“We could have had a rear-drive B5 and I’d have preferred it, but even I accept that with 589lb ft, the customer wants four-wheel drive,” he says.
So they fiddled with that, too, and now the B5 sends more of its torque (up to 90 percent) to the rear wheels and does so more of the time.
Interestingly, despite the all-wheel drive hardware adding 70kg, the entire car is 30kg lighter than the previous, rear-drive B5. And Alpina has broken with years of Michelin-shod tradition and developed a new Pirelli tyre to go with the car.
Unleashing the B5’s power on the track
The irony is that although this car was principally developed on the road, it can only be driven on the track – for now.
As I write, Alpina has just three production-specification B5s and none is yet homologated for road use. So it is around the Bilster-Berg test track, smack in the middle of Germany, that I make my acquaintance.
And the fact that it doesn’t just give up at the first corner is remarkable. This is a deliciously evil track, undulating, very fast and perfect for light, track-tuned cars laden with downforce, such as the Porsche 911 GT3 RS I drove there, and not at all for softly sprung 2150kg estates.
The engine sounds superb and completely natural – although a slightly embarrassed-looking Bovensiepen confesses it’s the first Alpina to synthesise just a tiny bit of sound through the loudspeakers – and is completely simpatico with its new gearshift strategy.
It feels properly rapid, as you might expect, but perhaps not quite as alarmingly so as the Mercedes-AMG E 63, which has the same power, even more torque and a lot less weight.
Where it breaks free of expectation is in the corners. Drive as fast as you can around a circuit as fiendish as this and, of course, it’s going to torture its tyres, understeer in the long turns and wobble a little over cambers and crests.
But if you’re conservative with entry speed, get the nose into the apex on the brakes and then power on, it transforms into this most deliciously neutral, adjustable plaything.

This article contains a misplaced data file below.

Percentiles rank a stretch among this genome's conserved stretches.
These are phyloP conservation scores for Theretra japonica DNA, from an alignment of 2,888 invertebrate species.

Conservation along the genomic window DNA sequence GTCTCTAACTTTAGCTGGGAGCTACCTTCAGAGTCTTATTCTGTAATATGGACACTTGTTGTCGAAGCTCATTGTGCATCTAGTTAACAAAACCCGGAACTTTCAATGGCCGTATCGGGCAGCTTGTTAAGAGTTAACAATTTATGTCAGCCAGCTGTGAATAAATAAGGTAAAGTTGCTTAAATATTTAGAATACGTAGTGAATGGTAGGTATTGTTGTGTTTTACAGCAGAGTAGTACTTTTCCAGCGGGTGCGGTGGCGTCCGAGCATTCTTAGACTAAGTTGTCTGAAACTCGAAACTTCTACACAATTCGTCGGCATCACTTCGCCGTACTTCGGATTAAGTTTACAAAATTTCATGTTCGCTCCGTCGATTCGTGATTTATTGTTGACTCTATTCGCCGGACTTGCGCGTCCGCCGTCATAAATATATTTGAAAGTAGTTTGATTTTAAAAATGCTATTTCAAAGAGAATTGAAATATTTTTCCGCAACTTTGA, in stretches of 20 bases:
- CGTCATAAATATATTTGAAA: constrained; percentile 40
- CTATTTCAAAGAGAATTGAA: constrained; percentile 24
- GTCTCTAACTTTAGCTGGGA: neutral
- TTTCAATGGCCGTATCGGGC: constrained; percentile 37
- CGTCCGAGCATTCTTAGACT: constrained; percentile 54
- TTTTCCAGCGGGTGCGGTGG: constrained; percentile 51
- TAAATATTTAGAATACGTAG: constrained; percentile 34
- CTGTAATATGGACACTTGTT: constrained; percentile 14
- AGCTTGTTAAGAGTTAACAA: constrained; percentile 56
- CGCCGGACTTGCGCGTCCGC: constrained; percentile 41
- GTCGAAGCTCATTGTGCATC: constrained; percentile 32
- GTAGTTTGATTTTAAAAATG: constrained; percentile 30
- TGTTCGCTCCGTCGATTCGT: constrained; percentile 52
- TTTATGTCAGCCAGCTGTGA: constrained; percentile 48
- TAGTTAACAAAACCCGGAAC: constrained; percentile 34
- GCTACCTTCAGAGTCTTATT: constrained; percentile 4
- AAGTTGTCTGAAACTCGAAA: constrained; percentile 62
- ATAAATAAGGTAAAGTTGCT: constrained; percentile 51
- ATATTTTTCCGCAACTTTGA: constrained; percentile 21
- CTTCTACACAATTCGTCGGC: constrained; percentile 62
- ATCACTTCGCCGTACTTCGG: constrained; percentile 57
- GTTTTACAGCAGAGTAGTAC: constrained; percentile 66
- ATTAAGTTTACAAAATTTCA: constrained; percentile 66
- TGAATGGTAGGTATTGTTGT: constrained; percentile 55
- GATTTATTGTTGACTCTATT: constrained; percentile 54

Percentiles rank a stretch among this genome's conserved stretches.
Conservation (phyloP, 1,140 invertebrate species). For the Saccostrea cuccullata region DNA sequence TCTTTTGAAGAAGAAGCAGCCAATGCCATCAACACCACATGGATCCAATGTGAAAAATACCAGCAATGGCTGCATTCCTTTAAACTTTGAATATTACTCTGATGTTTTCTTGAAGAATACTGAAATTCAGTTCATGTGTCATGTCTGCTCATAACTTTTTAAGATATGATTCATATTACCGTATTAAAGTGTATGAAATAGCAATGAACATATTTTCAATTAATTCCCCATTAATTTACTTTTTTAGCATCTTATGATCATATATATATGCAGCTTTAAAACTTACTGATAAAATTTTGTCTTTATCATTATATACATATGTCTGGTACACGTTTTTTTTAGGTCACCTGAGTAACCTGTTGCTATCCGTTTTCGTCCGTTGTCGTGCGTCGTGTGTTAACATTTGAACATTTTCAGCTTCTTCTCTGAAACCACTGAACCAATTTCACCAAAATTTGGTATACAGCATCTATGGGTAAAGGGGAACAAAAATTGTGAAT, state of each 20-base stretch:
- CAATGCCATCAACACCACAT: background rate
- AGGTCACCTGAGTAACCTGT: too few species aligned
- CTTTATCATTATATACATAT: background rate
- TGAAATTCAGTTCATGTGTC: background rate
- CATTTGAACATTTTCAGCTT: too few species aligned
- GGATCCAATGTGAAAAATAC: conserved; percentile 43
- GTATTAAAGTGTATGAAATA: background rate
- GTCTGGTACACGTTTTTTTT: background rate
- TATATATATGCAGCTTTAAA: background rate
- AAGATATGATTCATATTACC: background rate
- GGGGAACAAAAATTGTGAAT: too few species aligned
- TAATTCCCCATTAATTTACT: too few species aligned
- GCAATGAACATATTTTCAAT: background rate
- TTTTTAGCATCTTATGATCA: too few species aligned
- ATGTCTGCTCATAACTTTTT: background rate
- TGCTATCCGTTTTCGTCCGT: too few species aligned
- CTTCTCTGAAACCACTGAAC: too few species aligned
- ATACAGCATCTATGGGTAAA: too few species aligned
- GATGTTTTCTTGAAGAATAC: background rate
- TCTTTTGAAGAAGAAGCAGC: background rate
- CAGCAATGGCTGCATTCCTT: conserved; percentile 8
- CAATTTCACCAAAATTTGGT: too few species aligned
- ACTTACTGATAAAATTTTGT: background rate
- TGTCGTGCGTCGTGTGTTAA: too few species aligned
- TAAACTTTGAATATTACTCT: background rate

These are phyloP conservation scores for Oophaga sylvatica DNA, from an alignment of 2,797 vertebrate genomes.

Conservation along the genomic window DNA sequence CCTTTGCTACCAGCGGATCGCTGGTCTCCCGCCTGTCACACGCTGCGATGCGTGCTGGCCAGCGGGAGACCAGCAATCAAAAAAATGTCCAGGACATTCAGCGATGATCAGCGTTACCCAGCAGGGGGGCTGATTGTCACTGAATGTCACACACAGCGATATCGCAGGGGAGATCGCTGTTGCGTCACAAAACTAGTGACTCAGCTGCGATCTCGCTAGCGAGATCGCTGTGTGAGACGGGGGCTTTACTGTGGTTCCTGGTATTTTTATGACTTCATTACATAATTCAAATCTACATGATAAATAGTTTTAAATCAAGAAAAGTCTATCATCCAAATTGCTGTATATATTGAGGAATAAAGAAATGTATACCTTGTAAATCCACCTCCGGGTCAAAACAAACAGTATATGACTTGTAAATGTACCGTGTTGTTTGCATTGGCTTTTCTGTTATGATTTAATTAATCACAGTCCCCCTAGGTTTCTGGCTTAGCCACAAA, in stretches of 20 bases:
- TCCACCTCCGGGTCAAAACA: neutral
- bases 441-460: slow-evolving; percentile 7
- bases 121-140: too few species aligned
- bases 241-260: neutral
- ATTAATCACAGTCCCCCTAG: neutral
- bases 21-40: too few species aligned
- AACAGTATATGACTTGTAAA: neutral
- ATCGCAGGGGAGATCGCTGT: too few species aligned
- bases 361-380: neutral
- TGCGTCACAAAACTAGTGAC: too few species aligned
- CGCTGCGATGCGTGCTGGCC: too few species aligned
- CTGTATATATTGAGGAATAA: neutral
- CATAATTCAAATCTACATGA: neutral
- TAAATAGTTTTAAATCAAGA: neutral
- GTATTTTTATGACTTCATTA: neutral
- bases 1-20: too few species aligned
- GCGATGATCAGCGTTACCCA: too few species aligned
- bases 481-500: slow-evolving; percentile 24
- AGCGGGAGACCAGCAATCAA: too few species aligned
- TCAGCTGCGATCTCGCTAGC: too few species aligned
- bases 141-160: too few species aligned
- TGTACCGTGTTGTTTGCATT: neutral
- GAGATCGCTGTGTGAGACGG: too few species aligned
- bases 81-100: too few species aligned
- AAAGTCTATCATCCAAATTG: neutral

And its brakes are incredible: Vollmer proudly says his steel brakes offer better retardation and fade resistance than Audi’s ceramics. All I can say is they didn’t get stressed once in many, many laps.
I wish I could tell you more about the B5’s ride and refinement – I find it telling that in addition to BMW’s usual Sport Plus setting, Alpina has added its own Comfort Plus mode – but slaloming around Bilster-Berg playing with switches reveals very little. I’d be surprised if its ride was less than excellent, but we’ll only know for sure when we drive it in the UK.
Is the Alpina B5 worth a splash?
The B5 Touring might be a five-star car – in fact, I have a sneaking suspicion it is – but too much of its story remains untold for me to rush to that kind of judgement. So we’ll call it four, and heading in the right direction.
There may be no BMW M5 Touring in this new generation of 5 Series, but nor is one needed. When I think what I want from such a car, the B5 would appear to provide it.
You’d have needed to try and ford the Amazon before finding an environment to which it was less suited than Bilster-Berg, but it did very well. Out in the real world that is its natural home, I expect it to be nothing less than brilliant.
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